Twitter for Higher Education
Information Dissemination and Networking
Shape your professional profile using platforms like Twitter ( Azu, et al., 2012) and bring awareness to your field of research. Anyone searching the internet might find you!
- Choose a hashtag or hashtags that you can use when you Tweet about research of interest. Using the hashtags will help make the tweets discoverable.
- Have your research team create Twitter profiles to tweet their and others' research.
- Keep a departmental list of Twitter users so that you can easily tag each other.
- Consider holding a Twitter-based Journal Club or Virtual Chat.
Live Tweeting the Meeting
Live-tweeting events and conferences can allow for engagement beyond the attendees and enable a thoughtful conversation to continue past the event ( Barnes, et al., 2018).
- Choose a hashtag for the event and tell participants about it in registration materials, on the website, and at the event.
- Mark all tweets about the event with the chosen hashtag.
- Ask the conference team to create or share their Twitter handles. Tag them in the Tweets when appropriate (on authored papers, on events where they are presenting, etc.).
- Put together a master list of event-related Twitter users for the event that participants can follow and tag.
- Download the Twitter app to your smartphone or use the Twitter website or both.
- Register for an account.
- Add a professional photo and write a brief bio about your areas of interest. You can use hashtags in your bio to be more easily discoverable.
- Follow users and accounts in your areas of interest.
- Check your Twitter feed once or twice a day to like and retweet content of interest, or respond to others' tweets to start a respectful discussion.
- When you feel comfortable, you can begin tweeting on your own.
Becoming a Twitter Pro
- Keep a separate professional account and refrain from engaging in sensitive topics, like politics, from your professional account.
- Use a professional photo so that you are recognizable to your peers.
- Retain personal boundaries and be mindful of giving out too much identifying information since all the information is public.
- Don’t tweet anything you wouldn’t say out loud in public.
- Photos, GIFs, graphics, and links receive more engagements than just text.
- You can incorporate polls into your tweets to get feedback from key stakeholder groups.
Ethics in the Twitterverse
- DO ask permission to share photos of colleagues and peers before posting.
- DO cite your sources.
- DO stick to professional and collegial discourse.
- DON’T share patient information or photographs without explicit consent.
- DON’T diagnose or give medical medical advice.
- DON’T share speaker slides if they ask you not to.
- DON’T share unpublished data.
Reference: Barnes, S. S., Kaul, V., & Kudchadkar, S. R. (2019). Social media engagement and the critical care medicine community. Journal of Intensive Care Medicine, 34(3), 175-182. https://doi.org/10.1177%2F0885066618769599
- Impressions – the number of times a tweet shows up in a uers’s timeline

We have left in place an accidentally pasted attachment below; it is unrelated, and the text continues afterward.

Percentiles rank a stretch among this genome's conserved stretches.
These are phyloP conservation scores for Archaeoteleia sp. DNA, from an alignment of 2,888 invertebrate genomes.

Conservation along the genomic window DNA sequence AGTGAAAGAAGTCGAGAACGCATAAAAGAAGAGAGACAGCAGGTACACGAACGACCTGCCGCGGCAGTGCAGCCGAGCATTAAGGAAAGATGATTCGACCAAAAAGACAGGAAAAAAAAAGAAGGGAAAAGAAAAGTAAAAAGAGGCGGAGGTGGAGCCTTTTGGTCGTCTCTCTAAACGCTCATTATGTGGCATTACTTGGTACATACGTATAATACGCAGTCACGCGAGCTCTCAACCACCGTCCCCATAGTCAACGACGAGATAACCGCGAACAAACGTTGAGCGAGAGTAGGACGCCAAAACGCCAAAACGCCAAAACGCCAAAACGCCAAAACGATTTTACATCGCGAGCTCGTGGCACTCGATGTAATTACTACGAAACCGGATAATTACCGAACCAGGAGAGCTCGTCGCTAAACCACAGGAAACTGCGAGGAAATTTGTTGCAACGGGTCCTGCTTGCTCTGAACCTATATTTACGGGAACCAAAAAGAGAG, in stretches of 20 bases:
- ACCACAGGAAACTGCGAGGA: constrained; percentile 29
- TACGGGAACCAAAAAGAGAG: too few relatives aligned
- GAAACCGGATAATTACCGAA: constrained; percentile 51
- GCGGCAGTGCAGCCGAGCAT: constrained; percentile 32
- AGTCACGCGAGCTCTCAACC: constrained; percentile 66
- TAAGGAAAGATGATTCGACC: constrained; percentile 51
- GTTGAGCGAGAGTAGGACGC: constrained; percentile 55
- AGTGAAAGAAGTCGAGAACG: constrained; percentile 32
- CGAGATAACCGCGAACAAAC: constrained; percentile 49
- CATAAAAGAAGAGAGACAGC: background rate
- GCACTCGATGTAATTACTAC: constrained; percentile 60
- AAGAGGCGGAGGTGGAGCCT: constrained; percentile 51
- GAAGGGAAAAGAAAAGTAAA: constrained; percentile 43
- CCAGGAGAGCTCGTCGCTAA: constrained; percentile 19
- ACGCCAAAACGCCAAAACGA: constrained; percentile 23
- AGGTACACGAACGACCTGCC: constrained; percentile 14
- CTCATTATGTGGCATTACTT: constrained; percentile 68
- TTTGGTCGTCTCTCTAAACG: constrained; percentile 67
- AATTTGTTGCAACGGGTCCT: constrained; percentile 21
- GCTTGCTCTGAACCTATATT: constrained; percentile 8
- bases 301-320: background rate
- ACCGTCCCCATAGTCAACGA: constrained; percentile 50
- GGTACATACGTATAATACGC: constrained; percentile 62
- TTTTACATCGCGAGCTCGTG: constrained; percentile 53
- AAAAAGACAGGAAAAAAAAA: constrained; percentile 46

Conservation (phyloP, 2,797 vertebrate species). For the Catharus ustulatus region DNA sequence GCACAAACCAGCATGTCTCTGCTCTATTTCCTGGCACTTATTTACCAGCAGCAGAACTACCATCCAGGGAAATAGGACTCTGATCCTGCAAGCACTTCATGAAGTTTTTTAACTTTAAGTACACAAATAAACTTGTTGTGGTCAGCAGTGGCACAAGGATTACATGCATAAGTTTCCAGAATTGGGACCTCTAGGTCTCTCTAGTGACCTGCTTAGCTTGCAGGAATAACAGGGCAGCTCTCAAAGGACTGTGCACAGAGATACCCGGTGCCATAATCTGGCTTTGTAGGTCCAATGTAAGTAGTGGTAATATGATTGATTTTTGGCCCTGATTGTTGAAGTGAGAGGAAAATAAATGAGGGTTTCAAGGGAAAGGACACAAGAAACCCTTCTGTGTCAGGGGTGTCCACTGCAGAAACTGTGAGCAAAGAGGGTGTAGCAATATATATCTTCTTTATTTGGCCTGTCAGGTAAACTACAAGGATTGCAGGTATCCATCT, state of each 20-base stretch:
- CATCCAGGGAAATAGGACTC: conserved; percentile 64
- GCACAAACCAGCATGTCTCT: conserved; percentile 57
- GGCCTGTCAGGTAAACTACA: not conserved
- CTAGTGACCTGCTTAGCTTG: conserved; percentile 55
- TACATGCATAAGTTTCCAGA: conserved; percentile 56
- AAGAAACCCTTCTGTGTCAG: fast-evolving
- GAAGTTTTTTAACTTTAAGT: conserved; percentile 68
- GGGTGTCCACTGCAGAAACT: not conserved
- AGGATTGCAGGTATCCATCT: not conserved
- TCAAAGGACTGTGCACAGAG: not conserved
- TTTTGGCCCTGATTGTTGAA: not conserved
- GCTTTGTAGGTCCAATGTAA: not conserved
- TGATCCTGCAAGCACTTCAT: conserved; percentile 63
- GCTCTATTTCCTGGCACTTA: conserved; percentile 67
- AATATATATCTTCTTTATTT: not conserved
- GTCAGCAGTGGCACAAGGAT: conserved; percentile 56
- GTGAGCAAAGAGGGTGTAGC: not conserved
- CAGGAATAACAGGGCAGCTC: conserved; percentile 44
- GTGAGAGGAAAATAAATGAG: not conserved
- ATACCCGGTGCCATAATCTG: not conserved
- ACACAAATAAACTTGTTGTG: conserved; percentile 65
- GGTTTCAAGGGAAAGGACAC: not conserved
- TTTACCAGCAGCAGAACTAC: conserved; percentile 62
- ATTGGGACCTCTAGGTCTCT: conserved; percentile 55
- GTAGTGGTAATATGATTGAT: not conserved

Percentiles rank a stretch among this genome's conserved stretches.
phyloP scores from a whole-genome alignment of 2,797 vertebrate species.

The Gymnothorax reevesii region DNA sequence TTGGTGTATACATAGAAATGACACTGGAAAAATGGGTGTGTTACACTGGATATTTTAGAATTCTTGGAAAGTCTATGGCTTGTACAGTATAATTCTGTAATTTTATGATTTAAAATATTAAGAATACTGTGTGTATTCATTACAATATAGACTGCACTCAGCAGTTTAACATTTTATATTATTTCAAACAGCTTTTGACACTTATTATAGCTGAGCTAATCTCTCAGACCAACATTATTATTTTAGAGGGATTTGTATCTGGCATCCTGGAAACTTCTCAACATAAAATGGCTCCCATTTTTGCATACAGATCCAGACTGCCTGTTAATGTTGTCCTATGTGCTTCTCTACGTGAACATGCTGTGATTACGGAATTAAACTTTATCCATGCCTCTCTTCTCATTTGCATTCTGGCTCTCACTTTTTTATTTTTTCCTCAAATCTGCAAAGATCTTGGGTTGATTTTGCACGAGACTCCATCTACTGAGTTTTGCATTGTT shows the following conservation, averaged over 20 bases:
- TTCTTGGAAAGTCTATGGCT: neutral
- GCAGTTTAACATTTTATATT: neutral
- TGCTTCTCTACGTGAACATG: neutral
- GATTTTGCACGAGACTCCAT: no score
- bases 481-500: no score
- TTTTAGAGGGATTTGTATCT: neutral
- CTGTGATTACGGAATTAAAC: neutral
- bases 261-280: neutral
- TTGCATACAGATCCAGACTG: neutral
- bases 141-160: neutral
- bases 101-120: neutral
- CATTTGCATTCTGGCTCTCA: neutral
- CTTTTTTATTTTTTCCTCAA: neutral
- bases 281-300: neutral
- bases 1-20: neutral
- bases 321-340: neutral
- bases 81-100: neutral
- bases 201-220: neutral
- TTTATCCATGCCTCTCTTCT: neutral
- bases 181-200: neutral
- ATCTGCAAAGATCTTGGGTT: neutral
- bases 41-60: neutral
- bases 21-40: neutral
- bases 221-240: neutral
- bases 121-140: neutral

- Engagements – the number of times a user interacts with a tweet
- Retweet – sharing someone else’s tweet on your timeline
- Like – liking someone else’s tweet by pressing the heart
- Reply – leaving a comment on someone else’s tweet
- Hashtag – content marked with a # to make tweets discoverable
- Mentions – tagging another user with their handle
- Followers – users who are viewing your content
- Following – users whose content appears in your timeline
A Selected Bibliography about Twitter in Medicine
- Azu, M.C., Lilley, E.J., & Kolli, A.H. (2012). Social media, surgeons, and the Internet: an era or an error? The American Surgeon, 78(5), 555-558. https://doi.org/10.1177/000313481207800537
- Barnes, S. S., Kaul, V., & Kudchadkar, S. R. (2019). Social media engagement and the critical care medicine community. Journal of Intensive Care Medicine, 34(3), 175-182. https://doi.org/10.1177%2F0885066618769599
- Daneshjou, R., & Adamson, A. S. (2020). Twitter Journal Clubs: Medical Education in the Era of Social Media. JAMA Dermatology. [https://jamanetwork.com/journals/jamadermatology/article-abstract/2762875] (https://jamanetwork.com/journals/jamadermatology/article-abstract/2762875)
- Eysenbach, G. (2011). Can tweets predict citations? Metrics of social impact based on Twitter and correlation with traditional metrics of scientific impact. Journal of Medical Internet Research, 13(4), e123. https://doi.org/10.2196/jmir.2012
- Kress, D., Godack, C. A., Berwanger, T. L., & Davidson, P. M. (2018). The new script of nursing: using social media and advances in communication to create a contemporary image of nursing. Contemporary Nurse, 54(4-5), 388–394. https://doi.org/10.1080/10376178.2018.1537720
- Pemmaraju, N., Mesa, R. A., Majhail, N. S., & Thompson, M. A. (2017). The use and impact of Twitter at medical conferences: best practices and Twitter etiquette. Seminars in Hematology, 54(4), 184-188. https://doi.org/10.1053/j.seminhematol.2017.08.003
- Van Noorden, R. (2014). Online collaboration: Scientists and the social network. Nature news, 512(7513), 126. https://www.nature.com/news/online-collaboration-scientists-and-the-social-network-1.15711
- Ventola C. L. (2014). Social media and health care professionals: benefits, risks, and best practices. P & T: a peer-reviewed Journal for Formulary Management, 39(7), 491–520. https://www.ncbi.nlm.nih.gov/pmc/articles/PMC4103576/
The content of this guide was originally created by me for the Welch Medical Library Research Guides at Johns Hopkins University.